What is the “Good News” of Jesus Christ? Part 2

A number of my colleagues recommended I read What is the “Good News” of Jesus Christ?*, delivered by David Suryk at the 2016 Midwest Faculty Conference (Cedar Campus, 6/19/2016). When I had opportunity to connect with David at this summer’s Midwest Faculty Conference, I asked him not only for a copy of What is the “Good News” of Jesus Christ?, but also the permission to share the sermon with the Emerging Scholars Network via a series on the blog. For Part 1 visit here. “Thank-you!” to David for the series and Hannah for editing. To God be the glory! ~ Tom Grosh IV, Associate Director, Emerging Scholars Network


WHAT IS “THE GOSPEL”? Con’t

The Jewish narrative comes from Isaiah, particularly chapters 40 and 52. These passages are about the Return-from-Exile and begin in Isaiah at chapter 40. John the Baptizer quoted from Isaiah 40 when he identified himself as the one whom God had sent to prepare the way for the coming Lord, whom he pointed out was Jesus, Israel’s Messiah, Israel’s King. (Mark 1:2-4) It’s interesting that right before the Gospel of Mark launches into John the Baptizer, the opening line of the Gospel is “The beginning of the Good News of Jesus Christ, Son of God.” (Mark 1:1)—that’s our conference theme for today!

[ This notion of Return-from-Exile is key to understanding not just John’s ministry but also that of God and of Jesus. In fact, Matthew actually set up his Gospel in chapter 1 to show that Messiah Jesus was God’s answer to Israel’s Exile (Matthew 1:1-18). Isaiah 40 then begins a long section that speaks of Israel’s God coming to rescue Israel in Exile and to reign, not just over a restored Israel, but over the entire earth. ]

In Isaiah 40:9 we read:

You who bring good tidings [εὐαγγελιζόμενος] to Zion,
go up on a high mountain. You who bring good tidings [εὐαγγελιζόμενος]
to Jerusalem, lift up your voice with a shout, lift it up and do not be afraid;
say to the towns of Judah, “Here is your God!”

And in Isaiah 52:7 we read:

How beautiful on the mountains are the feet of those who bring good news [εὐαγγελιζομένου],
who proclaim peace, who bring good tidings [εὐαγγελιζόμενος], who proclaim salvation, who say to Zion, “Your God reigns!”

Paul even quoted the first part of Isaiah 52:7 in Romans 10:15-16 – “How beautiful are the feet who bring good news.”

Notice the gospel root εὐαγγέλ—in these Isaiah passages.

The LORD, the God of Israel, sent his Son to save and reign as Israel’s King. Paul’s message about Jesus was about the fulfillment of God’s promises to redeem not just Israel, but also the whole world. That’s the Jewish narrative understanding of Gospel. And the Jews of Jesus’s time looked for that same God to come and rescue them from Roman domination. It’s no wonder people flocked to John the Baptizer asking if he was the coming Messiah.

The other common understanding and use of “gospel” comes from the Greco-Roman narrative, and is a rival narrative to the Jewish Gospel. The Greco-Roman narrative had emperor worship at its heart. Richard Horsley in his Paul and Empire (Trinity Press, 1997) notes that this language was very common in Roman cities and usually applied to emperor worship, the imperial cult. When a new emperor ascended the throne, this gospel was announced throughout the Empire. A stone inscription in 9 BC praised Augustus as “god” and “savior” who brought “peace” and referred to his birth as “good news.” Paul knew very well that announcing as “good news” that the God of Israel had sent his Son to be the Savior and King of Israel and thus the world’s true Lord was a subversive challenge both to Israel’s King Herod and to Caesar, the Roman Emperor.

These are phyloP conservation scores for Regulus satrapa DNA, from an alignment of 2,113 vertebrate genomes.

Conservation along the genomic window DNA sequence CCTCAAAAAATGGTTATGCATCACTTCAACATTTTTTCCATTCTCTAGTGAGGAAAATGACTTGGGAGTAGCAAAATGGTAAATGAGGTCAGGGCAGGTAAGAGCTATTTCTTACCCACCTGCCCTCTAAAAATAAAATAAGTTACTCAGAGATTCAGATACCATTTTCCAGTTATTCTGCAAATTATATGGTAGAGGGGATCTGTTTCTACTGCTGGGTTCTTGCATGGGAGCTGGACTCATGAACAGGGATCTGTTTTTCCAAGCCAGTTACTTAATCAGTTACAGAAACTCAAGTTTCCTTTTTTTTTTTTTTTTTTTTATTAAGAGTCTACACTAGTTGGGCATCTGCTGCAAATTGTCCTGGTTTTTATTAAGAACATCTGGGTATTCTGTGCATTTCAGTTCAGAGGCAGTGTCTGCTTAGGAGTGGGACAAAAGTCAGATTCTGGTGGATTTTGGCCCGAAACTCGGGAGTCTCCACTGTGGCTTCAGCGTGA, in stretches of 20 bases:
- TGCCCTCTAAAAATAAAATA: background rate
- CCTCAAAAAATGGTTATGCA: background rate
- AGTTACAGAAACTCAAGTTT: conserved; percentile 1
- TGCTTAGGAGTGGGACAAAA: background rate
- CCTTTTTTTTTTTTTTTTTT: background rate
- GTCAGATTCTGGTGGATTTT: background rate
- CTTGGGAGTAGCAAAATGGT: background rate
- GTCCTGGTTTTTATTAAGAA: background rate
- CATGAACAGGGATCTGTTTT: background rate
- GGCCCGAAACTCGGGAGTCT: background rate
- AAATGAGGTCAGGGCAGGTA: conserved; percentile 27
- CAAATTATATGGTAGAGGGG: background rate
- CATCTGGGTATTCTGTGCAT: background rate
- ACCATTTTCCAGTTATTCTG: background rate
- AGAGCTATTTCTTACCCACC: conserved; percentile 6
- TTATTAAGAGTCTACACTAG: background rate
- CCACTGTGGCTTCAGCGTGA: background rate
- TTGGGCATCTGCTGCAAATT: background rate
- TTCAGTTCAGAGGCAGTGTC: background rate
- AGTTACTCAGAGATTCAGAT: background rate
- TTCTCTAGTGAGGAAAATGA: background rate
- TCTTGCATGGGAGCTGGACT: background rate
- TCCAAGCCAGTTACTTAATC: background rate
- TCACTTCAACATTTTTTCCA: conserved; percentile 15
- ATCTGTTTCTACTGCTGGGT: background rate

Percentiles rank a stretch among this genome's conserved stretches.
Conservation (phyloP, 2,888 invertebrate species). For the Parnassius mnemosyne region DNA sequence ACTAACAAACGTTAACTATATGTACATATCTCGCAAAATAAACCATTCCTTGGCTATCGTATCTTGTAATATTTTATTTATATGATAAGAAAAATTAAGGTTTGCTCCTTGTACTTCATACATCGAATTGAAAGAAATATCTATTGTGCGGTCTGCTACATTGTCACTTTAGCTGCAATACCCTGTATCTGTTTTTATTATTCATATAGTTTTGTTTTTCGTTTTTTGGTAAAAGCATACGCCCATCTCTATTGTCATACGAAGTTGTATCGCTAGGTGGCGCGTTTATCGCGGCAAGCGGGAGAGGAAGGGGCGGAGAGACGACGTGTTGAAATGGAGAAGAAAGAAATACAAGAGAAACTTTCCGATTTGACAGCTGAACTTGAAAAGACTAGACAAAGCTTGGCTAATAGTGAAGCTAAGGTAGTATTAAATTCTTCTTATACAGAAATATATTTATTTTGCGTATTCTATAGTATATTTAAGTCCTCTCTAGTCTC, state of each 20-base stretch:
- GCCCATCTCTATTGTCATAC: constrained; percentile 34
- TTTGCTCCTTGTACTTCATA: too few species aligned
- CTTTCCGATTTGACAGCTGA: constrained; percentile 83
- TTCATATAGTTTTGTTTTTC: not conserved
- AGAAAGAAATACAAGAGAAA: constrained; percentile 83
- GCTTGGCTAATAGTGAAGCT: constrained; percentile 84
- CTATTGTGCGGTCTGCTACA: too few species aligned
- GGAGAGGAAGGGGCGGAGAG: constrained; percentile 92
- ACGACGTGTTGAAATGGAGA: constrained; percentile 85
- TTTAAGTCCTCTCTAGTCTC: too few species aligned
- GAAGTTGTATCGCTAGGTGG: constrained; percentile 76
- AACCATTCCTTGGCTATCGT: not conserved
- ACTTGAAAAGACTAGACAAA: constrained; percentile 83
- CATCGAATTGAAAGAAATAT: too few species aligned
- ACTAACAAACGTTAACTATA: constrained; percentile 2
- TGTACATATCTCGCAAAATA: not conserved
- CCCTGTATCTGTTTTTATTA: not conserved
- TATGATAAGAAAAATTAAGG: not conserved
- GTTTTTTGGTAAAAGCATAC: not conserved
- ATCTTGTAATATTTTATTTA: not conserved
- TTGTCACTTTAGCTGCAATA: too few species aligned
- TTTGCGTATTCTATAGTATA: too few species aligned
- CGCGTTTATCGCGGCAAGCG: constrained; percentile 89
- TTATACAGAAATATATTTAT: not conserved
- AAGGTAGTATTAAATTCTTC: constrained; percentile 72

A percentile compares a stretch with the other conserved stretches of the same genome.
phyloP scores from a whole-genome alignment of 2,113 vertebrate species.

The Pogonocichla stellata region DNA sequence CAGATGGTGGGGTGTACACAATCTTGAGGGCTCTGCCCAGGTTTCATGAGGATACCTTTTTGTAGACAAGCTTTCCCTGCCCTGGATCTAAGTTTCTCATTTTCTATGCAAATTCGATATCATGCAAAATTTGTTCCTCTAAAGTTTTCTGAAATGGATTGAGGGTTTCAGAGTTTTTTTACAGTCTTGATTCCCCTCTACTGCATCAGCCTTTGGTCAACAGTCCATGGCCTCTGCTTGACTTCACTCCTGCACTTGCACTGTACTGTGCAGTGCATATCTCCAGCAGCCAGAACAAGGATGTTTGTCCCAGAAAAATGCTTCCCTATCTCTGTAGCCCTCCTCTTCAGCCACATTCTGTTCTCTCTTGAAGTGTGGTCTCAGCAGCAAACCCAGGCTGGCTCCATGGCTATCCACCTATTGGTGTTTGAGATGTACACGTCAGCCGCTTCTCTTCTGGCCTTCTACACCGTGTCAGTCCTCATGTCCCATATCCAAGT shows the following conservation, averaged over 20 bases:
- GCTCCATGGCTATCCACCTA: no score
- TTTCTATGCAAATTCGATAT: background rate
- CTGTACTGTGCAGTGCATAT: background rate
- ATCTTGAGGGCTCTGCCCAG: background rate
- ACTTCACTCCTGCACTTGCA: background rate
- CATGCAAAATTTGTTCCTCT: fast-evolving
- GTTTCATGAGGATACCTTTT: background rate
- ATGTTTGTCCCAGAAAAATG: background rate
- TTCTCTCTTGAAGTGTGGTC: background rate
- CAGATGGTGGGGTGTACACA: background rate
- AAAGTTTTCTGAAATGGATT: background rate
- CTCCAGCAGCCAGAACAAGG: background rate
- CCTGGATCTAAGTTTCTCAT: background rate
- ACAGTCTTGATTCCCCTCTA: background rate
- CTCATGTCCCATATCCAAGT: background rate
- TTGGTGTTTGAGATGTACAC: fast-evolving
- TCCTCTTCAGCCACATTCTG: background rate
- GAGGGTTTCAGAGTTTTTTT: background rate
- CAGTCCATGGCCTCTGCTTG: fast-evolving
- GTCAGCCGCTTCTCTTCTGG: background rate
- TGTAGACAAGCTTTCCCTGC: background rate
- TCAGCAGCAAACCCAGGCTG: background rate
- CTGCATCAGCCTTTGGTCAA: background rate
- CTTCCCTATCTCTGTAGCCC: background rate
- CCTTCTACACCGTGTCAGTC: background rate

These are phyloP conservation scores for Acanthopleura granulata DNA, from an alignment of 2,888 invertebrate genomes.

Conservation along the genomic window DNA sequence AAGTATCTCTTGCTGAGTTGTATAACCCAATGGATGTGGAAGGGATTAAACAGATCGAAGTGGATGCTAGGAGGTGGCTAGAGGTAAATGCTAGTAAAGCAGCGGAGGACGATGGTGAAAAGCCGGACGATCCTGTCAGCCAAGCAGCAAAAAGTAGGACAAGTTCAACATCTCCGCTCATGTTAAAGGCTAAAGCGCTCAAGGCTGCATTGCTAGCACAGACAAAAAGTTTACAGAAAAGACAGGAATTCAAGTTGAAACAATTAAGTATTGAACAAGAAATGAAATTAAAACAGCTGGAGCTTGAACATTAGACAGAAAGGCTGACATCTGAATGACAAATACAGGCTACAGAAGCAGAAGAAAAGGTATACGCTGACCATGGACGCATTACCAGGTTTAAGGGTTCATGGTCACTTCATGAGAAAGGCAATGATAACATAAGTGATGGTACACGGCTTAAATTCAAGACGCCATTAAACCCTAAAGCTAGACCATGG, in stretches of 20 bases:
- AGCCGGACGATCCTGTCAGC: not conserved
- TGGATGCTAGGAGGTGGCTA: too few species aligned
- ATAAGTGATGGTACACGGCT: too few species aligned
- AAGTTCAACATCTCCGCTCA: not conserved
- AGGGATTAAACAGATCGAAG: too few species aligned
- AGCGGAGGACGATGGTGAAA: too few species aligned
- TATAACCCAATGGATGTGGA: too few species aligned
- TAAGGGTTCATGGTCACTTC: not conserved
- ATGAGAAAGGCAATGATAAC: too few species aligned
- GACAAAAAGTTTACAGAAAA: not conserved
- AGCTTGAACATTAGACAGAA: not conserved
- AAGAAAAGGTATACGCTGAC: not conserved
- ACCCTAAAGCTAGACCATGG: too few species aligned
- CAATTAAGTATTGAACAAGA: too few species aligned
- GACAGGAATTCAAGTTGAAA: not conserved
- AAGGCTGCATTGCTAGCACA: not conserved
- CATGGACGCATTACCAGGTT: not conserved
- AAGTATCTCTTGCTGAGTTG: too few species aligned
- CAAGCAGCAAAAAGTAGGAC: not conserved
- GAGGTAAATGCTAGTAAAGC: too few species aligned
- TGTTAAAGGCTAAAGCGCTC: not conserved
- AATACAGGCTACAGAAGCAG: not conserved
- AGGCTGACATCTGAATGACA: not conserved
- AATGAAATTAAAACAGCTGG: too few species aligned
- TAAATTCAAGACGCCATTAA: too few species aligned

But we must note well—When the gospel of a new Roman emperor was announced throughout the land, it wasn’t the sort of announcement that someone in the Empire could take it or leave it. No. This gospel announcing the new emperor meant that their obedience, their allegiance, their worship and their taxes were to be directed to the new Roman Emperor. And that is the very context in which the Jewish leaders pressed Jesus to answer them whether or not Jews should pay taxes to Caesar. They wanted to get Jesus publicly to speak insurrection against Caesar (Matthew 12:9-17). Later, in Acts 17, Paul nearly provoked a riot because he had been announcing that there was another king named Jesus.

[ In the late 1930s in Germany when the Hitler cult and Nazism were on the rise, German Lutheran pastor and theologian Martin Niemöller wrote a book of sermons titled, Christus Ist Mein Führer (Christ is my leader) to dangerously counter the demand to confess Hitler as the ultimate allegiance for the German people and with his eye set toward world domination. Niemöller was imprisoned for many years for his public confession that Christ is Lord. ] . . .

For Part 3’s continued exploration of the Gospel, click here.

Texts for your prayerful consideration as you engage this series: Matthew 10:1-15; Matthew 28:16-20; Romans 15:7-13; and Philippians 2:5-11.

*Material in [ ] were omitted during preaching. Note: The picture is of the faculty, InterVarsity Christian Fellowship / USA staff, and families involved in the 2017 Midwest Faculty Ministry Conference / Cedar Campus.

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David Suryk

David Suryk has served InterVarsity with Graduate and Faculty Ministries (GFM) since 1991 at the University of Illinois at Urbana where he also did his graduate work in philosophy. He says he’s a recovering analytic philosopher. He seeks to help GFM be faithful to our calling to the University among graduate students and faculty and especially in the area of the Gospel, Jesus and evangelism. He enjoys woodworking and home remodeling as well as using graduate students to help with these projects.

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